Cushman. I. Robert, one of the founders of Plymouth colony, born in England about 1580, died in 1625. He joined the nonconformist exiles at Ley den, and in 1617 was sent to London with John Carver, as their agent to negotiate with the Virginia company for leave to settle within their dominion in North America, and to petition King James for "liberty of conscience there." Not gaining the last point, he returned to Leyden after an absence of about six months. In the latter part of the same year he, with the same colleague, was again despatched with written terms from the Leyden Congregational church, but gained no better result, for the company was now distracted by dissensions among its officers. In 1619 Mr. Cushman was sent the third time on the same embassy, associated with Elder William Brewster, and a patent was finally obtained in the name of John Wincob, which however was not used, as that person did not emigrate. In 1620 he was despatched the fourth time to London, with Carver and Martin, to receive money and provide for their embarkation. The "Merchant Adventurers" of London now began to withdraw their means and promises, and insisted upon two stringent alterations in the terms of their contract with his associate.

Cushman assented to them, which gave dissatisfaction to many of his friends, though they afterward perceived that it saved the expedition and their ventures in it from utter failure. He procured the Mayflower, a pilot, etc, and sailed in her, as "assistant governor" to the passengers, from Southampton, Aug. 5, 1620, in company with the Speedwell. The latter vessel being dismissed and left at Plymouth as unseaworthy, Mr. Cushman was the care of those left ashore, and followed in the next vessel, the Fortune, 55 tons, bringing most of them and others, and reaching New Plymouth, Nov. 9, 1621. On Dec. 12 he preached in the "common house" of the little colony the first sermon in America that was printed, "On the Sin and Danger of Self-Love," a discourse abounding in wisdom, and enriched with very many illustrations and examples from sacred history, evidently written to allay any dissatisfaction among the colonists. He sailed for England the next day, in the same vessel by which he came, which was captured by the French, plundered, and detained two weeks on their coast.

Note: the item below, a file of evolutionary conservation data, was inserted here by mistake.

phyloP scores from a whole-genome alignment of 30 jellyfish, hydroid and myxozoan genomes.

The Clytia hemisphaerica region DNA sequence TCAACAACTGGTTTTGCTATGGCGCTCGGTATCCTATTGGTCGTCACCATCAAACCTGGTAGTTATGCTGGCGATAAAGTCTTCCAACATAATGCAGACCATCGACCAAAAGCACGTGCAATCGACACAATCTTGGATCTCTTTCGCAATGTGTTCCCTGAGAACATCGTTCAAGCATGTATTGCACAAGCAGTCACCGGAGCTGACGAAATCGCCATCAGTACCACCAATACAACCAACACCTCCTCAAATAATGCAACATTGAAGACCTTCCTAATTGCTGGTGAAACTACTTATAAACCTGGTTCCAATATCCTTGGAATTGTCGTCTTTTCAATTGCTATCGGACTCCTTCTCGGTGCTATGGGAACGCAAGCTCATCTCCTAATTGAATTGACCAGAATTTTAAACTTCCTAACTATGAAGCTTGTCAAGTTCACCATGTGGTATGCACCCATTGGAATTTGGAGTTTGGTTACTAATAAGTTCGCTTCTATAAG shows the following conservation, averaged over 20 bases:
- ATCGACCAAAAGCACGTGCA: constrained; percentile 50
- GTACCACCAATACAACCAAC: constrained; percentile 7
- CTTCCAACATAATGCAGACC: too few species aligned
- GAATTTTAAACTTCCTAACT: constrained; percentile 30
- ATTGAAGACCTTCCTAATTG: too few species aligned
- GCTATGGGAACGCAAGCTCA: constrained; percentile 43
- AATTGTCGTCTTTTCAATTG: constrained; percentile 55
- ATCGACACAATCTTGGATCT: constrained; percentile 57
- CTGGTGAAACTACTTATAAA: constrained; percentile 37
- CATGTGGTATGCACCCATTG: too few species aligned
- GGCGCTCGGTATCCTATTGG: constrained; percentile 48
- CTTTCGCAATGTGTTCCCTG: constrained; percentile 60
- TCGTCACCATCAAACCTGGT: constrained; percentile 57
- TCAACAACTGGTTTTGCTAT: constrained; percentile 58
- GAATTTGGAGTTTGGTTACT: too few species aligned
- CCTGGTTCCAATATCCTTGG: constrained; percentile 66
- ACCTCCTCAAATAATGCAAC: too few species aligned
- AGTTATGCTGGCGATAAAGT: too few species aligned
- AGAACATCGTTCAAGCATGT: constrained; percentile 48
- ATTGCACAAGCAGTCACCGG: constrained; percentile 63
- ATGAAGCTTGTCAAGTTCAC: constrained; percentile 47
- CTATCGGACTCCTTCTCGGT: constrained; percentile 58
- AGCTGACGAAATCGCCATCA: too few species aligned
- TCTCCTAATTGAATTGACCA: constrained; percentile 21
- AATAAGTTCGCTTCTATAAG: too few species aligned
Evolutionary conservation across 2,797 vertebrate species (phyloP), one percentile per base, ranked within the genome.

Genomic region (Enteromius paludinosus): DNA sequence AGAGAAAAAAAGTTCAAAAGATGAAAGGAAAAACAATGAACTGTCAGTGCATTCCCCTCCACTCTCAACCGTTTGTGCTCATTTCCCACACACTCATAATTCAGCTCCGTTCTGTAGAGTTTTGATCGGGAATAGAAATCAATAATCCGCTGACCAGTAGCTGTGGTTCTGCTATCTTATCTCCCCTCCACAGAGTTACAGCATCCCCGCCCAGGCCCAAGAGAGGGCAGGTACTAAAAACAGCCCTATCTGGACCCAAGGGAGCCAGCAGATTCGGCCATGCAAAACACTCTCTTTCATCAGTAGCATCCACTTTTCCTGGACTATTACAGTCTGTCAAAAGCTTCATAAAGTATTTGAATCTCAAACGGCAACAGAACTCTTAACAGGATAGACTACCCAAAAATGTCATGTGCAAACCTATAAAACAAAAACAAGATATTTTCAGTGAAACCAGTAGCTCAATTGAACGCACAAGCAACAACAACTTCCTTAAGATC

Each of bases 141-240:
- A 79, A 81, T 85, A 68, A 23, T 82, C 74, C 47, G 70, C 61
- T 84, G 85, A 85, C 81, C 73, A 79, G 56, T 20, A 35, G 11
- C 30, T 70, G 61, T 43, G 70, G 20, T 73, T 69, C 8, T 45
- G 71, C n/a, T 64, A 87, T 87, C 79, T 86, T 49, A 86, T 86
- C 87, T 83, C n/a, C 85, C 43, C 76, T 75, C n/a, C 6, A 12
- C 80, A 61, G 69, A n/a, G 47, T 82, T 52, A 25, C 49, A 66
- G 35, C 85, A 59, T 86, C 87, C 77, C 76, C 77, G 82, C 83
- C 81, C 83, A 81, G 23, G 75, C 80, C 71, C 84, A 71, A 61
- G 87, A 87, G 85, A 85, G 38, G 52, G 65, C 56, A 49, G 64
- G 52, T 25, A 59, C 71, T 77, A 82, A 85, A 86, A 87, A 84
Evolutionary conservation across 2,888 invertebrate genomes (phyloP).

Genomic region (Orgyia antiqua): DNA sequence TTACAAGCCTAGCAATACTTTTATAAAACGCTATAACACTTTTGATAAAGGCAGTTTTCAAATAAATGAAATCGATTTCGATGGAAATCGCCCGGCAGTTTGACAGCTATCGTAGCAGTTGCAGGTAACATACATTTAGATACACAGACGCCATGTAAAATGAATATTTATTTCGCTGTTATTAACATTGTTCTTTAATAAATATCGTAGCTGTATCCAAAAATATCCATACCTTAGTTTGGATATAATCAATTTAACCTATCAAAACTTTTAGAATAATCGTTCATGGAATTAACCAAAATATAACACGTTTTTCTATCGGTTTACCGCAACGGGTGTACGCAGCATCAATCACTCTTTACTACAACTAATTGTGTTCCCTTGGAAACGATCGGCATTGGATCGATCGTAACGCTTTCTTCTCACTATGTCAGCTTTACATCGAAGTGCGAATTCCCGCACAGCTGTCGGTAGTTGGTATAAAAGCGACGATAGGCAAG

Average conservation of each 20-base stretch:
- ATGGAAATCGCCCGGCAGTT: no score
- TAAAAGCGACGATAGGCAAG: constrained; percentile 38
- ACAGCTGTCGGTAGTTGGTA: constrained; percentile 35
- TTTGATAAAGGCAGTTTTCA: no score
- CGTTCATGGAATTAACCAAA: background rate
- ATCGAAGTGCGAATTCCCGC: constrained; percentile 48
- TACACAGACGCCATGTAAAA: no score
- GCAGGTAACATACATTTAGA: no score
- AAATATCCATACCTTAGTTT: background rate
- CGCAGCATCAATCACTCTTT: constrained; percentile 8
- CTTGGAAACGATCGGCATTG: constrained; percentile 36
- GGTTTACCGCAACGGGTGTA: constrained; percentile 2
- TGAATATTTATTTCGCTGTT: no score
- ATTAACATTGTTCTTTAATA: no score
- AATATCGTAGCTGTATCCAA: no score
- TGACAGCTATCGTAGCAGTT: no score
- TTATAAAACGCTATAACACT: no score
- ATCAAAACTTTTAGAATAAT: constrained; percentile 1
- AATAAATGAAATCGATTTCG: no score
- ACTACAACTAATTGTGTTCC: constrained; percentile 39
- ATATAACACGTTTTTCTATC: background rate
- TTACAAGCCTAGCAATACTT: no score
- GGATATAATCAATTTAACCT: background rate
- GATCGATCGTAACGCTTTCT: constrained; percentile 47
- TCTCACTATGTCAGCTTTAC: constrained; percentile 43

After his arrival he issued an eloquent vindication of the colonial enterprise, and appeal for Christian missions to the American Indians, which was the first published argument for English emigration to this country. In 1623, with Edward Winslow, envoy from New Plymouth, he procured from King James, through Lord Sheffield, a charter for territory on Cape Ann. Early in 1625, while preparing to emigrate thither to join his son, and make New Plymouth his permanent residence, he died. II. Thomas, son of the preceding, born in England in 1608, died at Plymouth, Dec. 11, 1691. He came with his father to New Plymouth in the Fortune, Nov. 9, 1621, and was left in the care of Gov. Bradford, in whose family he lived till manhood. He married Mary, third child of Isaac Allerton, who died in 1699, aged 90, the last survivor of the Mayflower passengers. He is described in the Plymouth first church records as an unusually temperate, studious, and peaceable man, much beloved by his people. A massive granite monument to the memory of these Cushmans was erected at Plymouth by their descendants, and consecrated Sept. 16, 1858.